One of the most important concepts in finance is that of cycles. The idea is that there are ups and downs in any sector, asset class, or other type of market activity. While some investments go to zero, many simply rise and fall within a certain range for a fixed period of time as a result of external changes that impact the company. But even those investments will one day break through that range to the upside or downside, either seeing a new range or finally falling to zero.
No clearer instance of this tendency is there than automobiles. Car sales have a cyclical nature. This intuitively makes sense; people buy a car, keep it for a long period of time (5-15 years in most cases), and then buy a new one. If there are clusters of buyers that buy more often in one particular year and less in another, and if buyers tend to keep a vehicle for a fixed period of time, you’ll have steep peaks and valleys in car sales that will be noticeable among automotive companies.
This trend has been noticeable among car markers Ford (F), General Motors (GM), and Toyota Motors (TM) since the 2008 financial crash. After a steep slump from the market crash, shares in these firms soared to pre-crisis levels faster than many other industries (Ford was back to pre-crash levels in early 2010, while the market didn’t get there until 2011). But then sales weakened in 2011-2012 and the stock fell again, still staying above its pre-crisis level.
Then 2013 saw a surge, partly a result of quantitative easing but also largely a result of the cyclical nature of car sales. The stock soared to reach its early 2011 peak and stayed at that level until mid-2014, when it began to fade. It’s been fading since then, and is only marginally above its pre-crisis level.
Why is this? There’s no fundamental change in F’s marketing strategy or offerings; its net profit margin has risen to exceed 4% and its P/E ratio has stayed low, now below 12. Its dividend has continued to grow as well since being suspended in the mid-2000s and restarting in 2012.
The real reason is in Wall Street’s fear that recent declines in auto sales will be part of a long term trend. One sees these fears in mainstream financial publications all the time. A common trope is that Millennials aren’t buying cars because they don’t like them, they’re moving to dense cities, or they just don’t have enough money to buy a car. Then you see another doomsday scenario played out in other articles, where subprime auto loans are going to start a new financial crisis.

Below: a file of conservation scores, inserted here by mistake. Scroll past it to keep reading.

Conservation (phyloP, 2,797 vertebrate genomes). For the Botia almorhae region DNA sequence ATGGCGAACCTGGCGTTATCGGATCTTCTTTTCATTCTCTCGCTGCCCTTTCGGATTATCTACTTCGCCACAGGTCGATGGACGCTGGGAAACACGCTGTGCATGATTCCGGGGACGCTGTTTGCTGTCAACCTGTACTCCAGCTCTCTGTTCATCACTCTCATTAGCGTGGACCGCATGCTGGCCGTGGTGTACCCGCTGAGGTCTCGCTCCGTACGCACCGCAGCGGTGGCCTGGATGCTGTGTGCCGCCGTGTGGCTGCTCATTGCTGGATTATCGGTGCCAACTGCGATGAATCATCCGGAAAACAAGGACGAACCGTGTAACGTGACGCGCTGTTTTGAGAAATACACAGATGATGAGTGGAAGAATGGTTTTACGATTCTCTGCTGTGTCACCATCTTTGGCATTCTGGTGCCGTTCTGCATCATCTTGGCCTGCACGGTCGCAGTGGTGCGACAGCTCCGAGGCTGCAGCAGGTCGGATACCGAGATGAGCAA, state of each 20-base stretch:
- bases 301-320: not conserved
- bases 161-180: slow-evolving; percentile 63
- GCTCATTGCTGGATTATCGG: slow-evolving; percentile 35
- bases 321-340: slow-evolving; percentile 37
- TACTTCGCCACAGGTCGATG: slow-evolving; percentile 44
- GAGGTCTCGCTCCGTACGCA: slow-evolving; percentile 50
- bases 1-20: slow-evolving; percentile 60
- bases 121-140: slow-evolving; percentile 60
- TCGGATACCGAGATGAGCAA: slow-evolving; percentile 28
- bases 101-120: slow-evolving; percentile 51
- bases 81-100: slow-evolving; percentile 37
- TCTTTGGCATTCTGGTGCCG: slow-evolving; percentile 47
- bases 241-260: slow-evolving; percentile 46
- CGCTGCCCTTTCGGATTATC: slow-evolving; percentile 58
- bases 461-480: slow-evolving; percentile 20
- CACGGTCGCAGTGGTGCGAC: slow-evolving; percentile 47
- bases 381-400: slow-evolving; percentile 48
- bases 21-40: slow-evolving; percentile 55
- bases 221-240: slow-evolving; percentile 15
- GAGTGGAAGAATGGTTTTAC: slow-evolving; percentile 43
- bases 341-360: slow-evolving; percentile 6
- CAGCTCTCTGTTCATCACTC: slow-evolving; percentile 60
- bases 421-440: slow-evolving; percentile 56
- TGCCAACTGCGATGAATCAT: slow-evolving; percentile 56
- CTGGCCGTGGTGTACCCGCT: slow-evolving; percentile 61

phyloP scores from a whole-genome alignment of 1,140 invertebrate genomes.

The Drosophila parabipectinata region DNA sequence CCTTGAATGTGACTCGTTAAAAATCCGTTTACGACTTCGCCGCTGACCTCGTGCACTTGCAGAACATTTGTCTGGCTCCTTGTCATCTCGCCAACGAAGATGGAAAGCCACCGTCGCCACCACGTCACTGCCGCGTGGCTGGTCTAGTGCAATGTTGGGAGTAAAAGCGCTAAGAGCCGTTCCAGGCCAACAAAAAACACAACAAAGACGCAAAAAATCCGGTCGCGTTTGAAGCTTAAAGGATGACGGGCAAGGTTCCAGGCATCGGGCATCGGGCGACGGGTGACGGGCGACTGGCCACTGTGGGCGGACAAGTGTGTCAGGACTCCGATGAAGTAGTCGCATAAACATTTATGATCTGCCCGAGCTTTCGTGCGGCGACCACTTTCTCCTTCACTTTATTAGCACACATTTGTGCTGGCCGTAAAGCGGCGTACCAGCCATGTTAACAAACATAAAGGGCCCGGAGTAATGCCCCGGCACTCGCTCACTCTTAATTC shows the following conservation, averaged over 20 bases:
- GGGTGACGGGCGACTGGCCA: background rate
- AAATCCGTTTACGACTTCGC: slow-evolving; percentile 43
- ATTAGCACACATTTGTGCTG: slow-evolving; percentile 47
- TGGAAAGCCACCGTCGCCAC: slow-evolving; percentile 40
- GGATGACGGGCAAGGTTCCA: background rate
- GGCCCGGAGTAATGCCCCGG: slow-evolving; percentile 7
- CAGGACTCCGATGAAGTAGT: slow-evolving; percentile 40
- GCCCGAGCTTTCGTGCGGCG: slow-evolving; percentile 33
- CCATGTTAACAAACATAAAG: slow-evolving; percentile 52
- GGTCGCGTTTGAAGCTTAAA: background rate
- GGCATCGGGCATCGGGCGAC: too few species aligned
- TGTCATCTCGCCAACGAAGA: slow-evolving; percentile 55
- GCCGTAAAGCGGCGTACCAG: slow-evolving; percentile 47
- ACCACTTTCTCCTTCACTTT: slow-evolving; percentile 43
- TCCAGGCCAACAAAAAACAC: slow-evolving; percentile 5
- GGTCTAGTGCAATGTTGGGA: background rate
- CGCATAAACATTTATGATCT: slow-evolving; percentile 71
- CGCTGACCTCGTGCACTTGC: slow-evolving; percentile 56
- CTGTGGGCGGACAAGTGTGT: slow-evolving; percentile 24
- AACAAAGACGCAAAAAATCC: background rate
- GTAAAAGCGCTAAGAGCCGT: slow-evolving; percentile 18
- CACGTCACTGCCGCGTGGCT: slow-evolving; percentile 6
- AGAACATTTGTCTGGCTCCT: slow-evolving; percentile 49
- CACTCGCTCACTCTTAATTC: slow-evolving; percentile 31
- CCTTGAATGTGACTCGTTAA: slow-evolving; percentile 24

These are all hyperbolic overstatements of a key observation: car sales have peaks and valleys. In 2013 we were at a peak, and now we’re at a valley. A close analysis of car sales can give analysts a sense of when the next peak will be, and a discounted cash flow model can tell analysts what stock price is ideal to buy during this moment of bearishness in anticipation of future bullishness.
Of course, that’s a hard thing to do during a panic, and we’re in a rare market moment where there’s broad celebration except in the auto vertical, where there is serious panic. Ford saw unit sales fall 7.1% in the U.S. and GM saw sales fall 5.8%. Both were far worse than analyst expectations. Already the mainstream press is talking about a 2007-like moment for auto stocks, and the sense of a major crash coming. (Of course, there weren’t so many bearish warnings during 2007, already telling us the metaphor is wrong).
Auto stock analysis is not one of the most exciting or prestigious corners of finance, but massive alpha can quickly be earned from this sector as a result of that mainstream apathy. Analysts who can calculate the time and level when auto stocks are undervalued due to recency bias can also make market-winning bets and recommendations that can make careers and yield massive bonuses, as well as alpha for clients. And in doing so, they can turn the boring into a big money maker—which is something no one finds boring.
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